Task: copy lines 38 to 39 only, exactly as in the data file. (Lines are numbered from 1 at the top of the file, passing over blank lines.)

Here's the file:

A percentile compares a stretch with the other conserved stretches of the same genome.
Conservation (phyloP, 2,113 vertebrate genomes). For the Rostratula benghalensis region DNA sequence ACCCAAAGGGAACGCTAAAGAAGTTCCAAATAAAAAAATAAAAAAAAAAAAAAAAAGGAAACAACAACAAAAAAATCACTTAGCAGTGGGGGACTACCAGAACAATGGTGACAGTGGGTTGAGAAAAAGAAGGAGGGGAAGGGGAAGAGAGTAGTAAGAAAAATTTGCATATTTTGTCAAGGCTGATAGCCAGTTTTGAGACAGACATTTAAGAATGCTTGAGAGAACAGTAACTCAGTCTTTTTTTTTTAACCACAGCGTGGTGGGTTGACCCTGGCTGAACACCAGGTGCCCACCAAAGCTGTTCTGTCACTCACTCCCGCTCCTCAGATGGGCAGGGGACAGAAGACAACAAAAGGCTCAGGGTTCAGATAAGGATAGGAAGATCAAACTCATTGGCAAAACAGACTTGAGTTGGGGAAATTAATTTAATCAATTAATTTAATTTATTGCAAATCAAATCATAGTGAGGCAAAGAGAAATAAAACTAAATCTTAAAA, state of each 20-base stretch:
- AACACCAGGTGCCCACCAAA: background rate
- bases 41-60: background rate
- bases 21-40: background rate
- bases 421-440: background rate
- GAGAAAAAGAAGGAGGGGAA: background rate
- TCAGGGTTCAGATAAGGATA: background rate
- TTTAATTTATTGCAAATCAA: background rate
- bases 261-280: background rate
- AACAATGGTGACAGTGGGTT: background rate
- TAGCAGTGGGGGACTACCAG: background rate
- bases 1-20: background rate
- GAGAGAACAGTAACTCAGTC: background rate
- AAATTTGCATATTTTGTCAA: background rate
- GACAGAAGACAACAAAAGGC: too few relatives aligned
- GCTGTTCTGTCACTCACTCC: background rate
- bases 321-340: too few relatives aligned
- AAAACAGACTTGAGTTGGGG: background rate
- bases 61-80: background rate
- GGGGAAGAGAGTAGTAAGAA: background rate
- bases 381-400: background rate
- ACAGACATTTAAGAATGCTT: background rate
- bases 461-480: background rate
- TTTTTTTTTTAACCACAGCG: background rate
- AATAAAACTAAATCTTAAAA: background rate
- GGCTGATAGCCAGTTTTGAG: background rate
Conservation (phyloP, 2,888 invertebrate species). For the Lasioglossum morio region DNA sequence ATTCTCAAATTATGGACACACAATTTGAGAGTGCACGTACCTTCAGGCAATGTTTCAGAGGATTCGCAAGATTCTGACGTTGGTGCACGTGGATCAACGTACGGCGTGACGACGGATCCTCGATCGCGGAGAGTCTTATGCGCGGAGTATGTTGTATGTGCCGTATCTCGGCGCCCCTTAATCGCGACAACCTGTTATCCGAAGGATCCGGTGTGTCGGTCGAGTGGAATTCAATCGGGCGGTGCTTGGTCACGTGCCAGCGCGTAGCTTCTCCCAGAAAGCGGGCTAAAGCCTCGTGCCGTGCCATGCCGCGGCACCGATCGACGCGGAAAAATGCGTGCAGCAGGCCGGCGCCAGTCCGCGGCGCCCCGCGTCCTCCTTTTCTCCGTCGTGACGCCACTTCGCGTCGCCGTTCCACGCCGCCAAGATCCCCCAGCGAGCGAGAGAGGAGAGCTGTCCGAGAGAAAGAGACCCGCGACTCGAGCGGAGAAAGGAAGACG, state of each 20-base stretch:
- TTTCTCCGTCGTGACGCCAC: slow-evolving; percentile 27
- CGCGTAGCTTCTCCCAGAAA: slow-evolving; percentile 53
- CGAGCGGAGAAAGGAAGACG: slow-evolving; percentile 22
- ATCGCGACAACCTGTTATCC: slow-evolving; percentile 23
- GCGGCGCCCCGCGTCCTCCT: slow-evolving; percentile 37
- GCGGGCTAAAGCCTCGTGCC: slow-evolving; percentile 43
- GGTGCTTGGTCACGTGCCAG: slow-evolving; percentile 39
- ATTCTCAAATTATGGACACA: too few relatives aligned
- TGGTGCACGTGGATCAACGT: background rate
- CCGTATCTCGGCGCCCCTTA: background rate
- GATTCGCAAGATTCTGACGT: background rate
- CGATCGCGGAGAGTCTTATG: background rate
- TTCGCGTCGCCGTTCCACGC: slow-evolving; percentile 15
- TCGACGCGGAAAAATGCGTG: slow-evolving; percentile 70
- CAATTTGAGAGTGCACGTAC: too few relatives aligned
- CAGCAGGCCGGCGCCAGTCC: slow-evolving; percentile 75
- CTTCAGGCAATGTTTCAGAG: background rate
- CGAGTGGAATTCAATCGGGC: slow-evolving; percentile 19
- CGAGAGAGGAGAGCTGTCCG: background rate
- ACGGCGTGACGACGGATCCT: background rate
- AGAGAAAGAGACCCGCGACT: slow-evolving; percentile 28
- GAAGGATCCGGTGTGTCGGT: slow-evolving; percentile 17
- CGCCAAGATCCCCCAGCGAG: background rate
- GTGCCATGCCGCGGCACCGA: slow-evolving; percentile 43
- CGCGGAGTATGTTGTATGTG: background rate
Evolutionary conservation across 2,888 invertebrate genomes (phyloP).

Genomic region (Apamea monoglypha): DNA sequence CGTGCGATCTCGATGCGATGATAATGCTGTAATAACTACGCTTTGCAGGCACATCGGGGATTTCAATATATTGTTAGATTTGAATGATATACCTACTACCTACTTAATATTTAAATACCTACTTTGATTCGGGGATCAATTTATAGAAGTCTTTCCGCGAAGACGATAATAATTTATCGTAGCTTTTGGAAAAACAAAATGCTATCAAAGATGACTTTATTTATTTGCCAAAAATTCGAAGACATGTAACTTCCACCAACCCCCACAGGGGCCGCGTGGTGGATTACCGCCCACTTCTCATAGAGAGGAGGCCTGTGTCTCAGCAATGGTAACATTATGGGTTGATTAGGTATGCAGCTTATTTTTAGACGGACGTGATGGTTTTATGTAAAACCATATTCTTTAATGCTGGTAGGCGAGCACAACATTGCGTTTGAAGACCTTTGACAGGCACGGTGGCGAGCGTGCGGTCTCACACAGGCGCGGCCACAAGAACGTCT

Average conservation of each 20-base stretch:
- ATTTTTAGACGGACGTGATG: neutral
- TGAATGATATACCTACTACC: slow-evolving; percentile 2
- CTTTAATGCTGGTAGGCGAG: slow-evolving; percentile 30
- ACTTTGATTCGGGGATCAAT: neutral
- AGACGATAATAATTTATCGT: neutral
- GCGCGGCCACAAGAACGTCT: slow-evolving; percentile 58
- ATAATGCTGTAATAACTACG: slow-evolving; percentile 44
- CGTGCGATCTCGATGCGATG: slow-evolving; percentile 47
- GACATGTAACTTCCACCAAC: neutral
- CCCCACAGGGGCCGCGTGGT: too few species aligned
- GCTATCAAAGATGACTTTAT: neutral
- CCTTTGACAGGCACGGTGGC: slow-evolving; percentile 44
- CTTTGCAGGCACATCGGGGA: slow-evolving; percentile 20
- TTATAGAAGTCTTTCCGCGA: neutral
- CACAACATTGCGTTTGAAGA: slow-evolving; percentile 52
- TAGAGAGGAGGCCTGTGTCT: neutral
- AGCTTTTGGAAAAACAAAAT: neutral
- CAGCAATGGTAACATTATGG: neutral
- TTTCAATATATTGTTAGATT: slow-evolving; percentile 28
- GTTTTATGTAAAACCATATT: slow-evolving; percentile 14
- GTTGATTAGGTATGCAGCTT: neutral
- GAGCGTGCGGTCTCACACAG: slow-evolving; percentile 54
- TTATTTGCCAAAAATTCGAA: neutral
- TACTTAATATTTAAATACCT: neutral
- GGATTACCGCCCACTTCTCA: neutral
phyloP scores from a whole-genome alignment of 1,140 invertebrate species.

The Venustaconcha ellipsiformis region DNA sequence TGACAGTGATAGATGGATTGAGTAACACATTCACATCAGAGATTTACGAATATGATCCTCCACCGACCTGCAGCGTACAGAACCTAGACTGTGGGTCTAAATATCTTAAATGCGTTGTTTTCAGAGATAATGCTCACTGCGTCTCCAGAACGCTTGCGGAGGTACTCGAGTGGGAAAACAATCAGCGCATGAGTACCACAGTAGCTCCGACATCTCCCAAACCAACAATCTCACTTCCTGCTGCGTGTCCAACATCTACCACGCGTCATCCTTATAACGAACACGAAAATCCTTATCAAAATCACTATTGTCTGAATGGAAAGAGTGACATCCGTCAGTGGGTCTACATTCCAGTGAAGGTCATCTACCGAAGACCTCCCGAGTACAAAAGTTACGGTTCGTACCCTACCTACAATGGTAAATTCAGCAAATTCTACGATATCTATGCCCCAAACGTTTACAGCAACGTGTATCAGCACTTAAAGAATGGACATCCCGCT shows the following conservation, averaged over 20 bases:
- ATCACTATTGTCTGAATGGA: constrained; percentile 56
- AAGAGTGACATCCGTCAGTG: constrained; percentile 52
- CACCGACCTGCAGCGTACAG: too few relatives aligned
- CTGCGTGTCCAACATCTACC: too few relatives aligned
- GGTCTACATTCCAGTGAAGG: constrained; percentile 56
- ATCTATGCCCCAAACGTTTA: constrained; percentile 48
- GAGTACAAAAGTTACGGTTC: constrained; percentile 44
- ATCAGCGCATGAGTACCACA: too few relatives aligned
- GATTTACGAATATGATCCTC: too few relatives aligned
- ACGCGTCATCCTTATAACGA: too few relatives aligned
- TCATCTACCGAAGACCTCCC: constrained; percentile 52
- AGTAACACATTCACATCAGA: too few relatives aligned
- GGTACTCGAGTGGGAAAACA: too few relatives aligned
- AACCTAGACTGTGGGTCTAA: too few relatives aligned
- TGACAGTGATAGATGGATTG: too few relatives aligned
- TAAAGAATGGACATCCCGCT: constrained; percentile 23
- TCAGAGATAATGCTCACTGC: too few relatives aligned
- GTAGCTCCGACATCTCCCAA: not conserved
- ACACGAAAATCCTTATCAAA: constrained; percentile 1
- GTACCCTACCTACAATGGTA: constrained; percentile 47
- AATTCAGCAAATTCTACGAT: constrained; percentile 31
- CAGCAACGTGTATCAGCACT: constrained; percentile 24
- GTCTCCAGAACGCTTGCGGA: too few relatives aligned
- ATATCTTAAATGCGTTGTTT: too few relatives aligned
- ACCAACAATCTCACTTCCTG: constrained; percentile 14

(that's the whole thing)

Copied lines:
- CCGTATCTCGGCGCCCCTTA: background rate
- GATTCGCAAGATTCTGACGT: background rate